“Oh,” said he, "because if you was I was going to pick a bone with you.” Then seeing I remained sitting on the stile he said “I suppose you are after mesheroons?”

“Oh, no”, I replied, I was looking to see if the pigs had got out.

“Pigs,” he exclaimed, “I thought pigkeeping was not allowed in these Local Board places.”

I laughed, and said The Daily Telegraph had dispelled such ideas. He did not catch my meaning, but started down towards the town he commenced a most vigorous onslaught on the School Attendance Committee.

pig and young farmer in old postcard

"Did I think he was going to send his children to school with hungry bellies? Not he. His three eldest boys brought in 8s. 6d. a week, which found the family in a little tea, sugar, cheese, butter, and 4 lbs. of pork at 9d. a pound.

His own earnings were barely sufficient for flour, firing, and rent. Was he going to send his boys to school and the whole family have to live bread and water? Not for School Boards nor Prime Ministers.”

He had, I discovered, peculiar knowledge of politics. Gladstone was the instigator all this school fuss; such a man never ought to be in the House of Lords”. Mr. Gladstone sits in the House of Commons, I remarked.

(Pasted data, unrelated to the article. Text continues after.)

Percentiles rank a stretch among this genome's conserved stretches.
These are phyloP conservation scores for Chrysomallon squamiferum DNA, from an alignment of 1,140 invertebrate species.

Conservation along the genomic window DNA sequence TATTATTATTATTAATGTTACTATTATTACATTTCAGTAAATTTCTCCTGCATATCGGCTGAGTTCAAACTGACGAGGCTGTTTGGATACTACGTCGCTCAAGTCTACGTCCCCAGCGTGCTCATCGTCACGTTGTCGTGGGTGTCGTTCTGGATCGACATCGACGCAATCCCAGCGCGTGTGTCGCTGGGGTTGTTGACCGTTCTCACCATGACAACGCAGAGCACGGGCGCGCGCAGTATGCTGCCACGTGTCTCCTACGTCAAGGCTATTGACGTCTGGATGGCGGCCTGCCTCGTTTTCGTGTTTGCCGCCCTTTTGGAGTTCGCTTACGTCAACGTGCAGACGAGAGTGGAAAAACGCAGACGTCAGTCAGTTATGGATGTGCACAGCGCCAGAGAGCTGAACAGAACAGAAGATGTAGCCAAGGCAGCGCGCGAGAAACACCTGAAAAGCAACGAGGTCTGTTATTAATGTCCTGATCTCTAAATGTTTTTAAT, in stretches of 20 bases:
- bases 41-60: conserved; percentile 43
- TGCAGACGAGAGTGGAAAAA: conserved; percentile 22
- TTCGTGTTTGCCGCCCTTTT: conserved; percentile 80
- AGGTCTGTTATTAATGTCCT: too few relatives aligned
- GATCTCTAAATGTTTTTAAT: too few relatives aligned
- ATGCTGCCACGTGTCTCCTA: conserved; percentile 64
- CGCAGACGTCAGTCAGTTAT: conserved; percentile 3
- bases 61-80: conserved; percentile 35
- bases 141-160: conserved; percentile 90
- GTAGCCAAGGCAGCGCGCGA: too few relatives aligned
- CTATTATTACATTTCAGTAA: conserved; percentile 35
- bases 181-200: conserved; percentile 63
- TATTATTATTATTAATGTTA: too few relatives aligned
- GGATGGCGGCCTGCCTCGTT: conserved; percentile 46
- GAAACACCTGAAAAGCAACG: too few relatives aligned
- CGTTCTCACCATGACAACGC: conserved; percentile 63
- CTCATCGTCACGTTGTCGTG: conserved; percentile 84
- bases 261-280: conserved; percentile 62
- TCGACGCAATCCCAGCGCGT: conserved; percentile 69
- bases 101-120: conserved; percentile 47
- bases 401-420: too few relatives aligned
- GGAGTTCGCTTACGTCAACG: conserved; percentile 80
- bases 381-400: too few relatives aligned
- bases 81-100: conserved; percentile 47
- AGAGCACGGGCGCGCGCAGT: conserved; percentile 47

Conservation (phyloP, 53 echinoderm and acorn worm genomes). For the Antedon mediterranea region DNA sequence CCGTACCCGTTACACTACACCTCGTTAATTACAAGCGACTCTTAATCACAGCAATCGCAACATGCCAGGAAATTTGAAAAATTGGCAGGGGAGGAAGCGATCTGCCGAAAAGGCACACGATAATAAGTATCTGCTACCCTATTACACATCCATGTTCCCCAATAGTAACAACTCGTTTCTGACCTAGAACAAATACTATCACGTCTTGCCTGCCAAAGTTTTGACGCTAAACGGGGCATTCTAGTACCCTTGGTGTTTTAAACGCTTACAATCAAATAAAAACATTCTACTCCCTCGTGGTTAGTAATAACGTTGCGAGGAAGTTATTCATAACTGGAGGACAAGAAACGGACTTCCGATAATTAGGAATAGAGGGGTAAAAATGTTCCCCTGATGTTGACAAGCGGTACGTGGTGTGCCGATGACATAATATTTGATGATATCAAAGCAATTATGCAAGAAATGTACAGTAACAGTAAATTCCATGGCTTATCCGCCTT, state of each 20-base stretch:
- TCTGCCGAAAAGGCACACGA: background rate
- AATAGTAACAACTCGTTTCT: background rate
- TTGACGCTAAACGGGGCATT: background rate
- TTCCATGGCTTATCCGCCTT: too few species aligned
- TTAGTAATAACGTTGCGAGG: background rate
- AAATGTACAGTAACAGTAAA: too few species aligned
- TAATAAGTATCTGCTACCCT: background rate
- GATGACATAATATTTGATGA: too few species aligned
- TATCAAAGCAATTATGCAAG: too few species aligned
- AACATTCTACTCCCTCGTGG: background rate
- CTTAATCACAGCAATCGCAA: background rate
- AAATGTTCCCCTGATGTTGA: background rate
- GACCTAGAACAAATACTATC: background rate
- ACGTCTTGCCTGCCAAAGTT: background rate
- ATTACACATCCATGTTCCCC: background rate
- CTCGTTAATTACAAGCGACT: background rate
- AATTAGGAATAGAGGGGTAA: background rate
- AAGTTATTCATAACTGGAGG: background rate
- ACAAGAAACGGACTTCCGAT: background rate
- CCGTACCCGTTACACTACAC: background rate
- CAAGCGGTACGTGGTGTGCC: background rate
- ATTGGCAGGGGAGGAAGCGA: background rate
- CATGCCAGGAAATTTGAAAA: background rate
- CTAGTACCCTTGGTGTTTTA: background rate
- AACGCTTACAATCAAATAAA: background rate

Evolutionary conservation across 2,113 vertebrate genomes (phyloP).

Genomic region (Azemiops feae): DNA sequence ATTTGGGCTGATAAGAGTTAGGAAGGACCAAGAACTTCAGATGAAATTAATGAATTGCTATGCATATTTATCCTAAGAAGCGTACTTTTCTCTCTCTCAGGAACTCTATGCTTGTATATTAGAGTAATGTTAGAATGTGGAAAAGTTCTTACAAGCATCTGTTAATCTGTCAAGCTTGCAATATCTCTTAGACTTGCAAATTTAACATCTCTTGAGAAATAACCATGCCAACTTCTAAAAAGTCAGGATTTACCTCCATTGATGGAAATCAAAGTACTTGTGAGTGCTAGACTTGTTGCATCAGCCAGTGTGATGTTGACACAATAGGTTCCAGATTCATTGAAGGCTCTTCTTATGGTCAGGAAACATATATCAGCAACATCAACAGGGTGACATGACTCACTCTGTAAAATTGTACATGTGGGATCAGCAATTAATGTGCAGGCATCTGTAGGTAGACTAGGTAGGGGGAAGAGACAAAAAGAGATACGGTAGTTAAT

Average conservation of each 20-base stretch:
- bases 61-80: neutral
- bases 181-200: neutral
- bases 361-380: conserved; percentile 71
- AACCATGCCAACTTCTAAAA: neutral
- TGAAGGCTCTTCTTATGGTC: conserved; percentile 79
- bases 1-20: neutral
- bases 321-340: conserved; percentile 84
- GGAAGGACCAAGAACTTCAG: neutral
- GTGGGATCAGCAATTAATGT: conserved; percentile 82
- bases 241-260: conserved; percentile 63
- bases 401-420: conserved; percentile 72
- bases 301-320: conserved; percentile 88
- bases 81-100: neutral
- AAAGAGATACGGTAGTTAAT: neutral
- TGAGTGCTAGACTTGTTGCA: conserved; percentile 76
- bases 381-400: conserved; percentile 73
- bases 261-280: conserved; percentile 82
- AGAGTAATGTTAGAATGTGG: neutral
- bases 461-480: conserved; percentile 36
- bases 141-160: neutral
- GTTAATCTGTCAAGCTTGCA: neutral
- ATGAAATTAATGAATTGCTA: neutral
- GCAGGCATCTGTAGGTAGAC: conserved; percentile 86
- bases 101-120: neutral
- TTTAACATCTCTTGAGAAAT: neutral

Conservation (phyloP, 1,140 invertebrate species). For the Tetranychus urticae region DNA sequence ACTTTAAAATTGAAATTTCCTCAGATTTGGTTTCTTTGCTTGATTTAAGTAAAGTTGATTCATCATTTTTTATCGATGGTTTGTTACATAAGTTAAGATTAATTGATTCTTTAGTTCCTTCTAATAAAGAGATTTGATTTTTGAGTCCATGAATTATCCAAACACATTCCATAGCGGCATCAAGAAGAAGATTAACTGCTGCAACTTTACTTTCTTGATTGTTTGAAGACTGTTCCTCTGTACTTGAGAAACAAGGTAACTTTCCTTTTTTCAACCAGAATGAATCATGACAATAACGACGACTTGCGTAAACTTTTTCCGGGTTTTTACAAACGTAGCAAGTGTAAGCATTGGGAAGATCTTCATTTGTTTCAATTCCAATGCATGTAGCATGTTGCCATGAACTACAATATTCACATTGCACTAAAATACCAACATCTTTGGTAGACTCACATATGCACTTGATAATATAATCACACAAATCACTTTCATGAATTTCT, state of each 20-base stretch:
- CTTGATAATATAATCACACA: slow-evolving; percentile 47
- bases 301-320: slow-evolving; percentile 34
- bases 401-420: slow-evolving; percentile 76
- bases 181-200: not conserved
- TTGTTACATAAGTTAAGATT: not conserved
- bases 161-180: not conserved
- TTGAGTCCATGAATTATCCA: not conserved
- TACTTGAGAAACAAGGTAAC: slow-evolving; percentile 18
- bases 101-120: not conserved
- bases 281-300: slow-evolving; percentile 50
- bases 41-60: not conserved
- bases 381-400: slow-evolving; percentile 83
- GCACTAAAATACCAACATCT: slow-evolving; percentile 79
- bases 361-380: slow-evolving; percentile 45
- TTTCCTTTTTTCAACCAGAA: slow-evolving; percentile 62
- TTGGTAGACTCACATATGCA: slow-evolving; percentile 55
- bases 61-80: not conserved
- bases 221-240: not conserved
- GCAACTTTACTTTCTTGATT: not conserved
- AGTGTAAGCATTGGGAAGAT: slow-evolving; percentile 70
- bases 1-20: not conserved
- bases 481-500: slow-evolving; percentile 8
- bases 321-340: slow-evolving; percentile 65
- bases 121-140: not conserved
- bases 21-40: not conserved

"Hold hard”, says he, "Gladstone is First Lord of the Treasury.”

“That may be”, says I, “he is only a Commoner for all that”.

“An old woman”, he persisted, and not fit for his place. Sir Robert Peel was the best Prime Minister we ever had; he and Mr. Cobden brought in free trade, which gave us cheap bread: now says Gladstone, fill your children’s bellies with edication; edication be d—-d! it was all very well for the rich, but for the poor it meant starvation.”

He was about to plunge into the Bradlaugh business, but having reached the Brewhouse lane, I abruptly wished him a “Good Morning.” Who he was I have no idea; he was not a navvy, nor professional casual, but looked like a respectable scissors grinder.

I now made my way towards Ockenden, determined to persevere with my piggery investigation. It was now past four, and almost daylight. Hastening on, therefore, through every accessible avenue, by the Armoury, White Hart, National Schools, Church street, and finally throughout the entire vicinity of the Chapel, I discovered neither pig nor pound, no accumulations of filth—not even a bad smell; the very dust holes and ash pits looked clean and respectable; in nothing could I pick a hole (unless it was one or two removals similar to what I mentioned at the “Ship”); nothing had I to record.

The clock chimed a quarter to five as I finished my errand, and as I passed down the road towards my house, pondering the delusive fabrication depicted by the representative of the Daily Telegraph, I could come to no other conclusion than that his statement was an exception to the general rule that “truth is stranger than fiction.”

l am Sir, most obligedly yours,



Sept. 2nd, 1881

Thanks to Cuckfield Museum for photograph of Cuckfield High Street (colourised).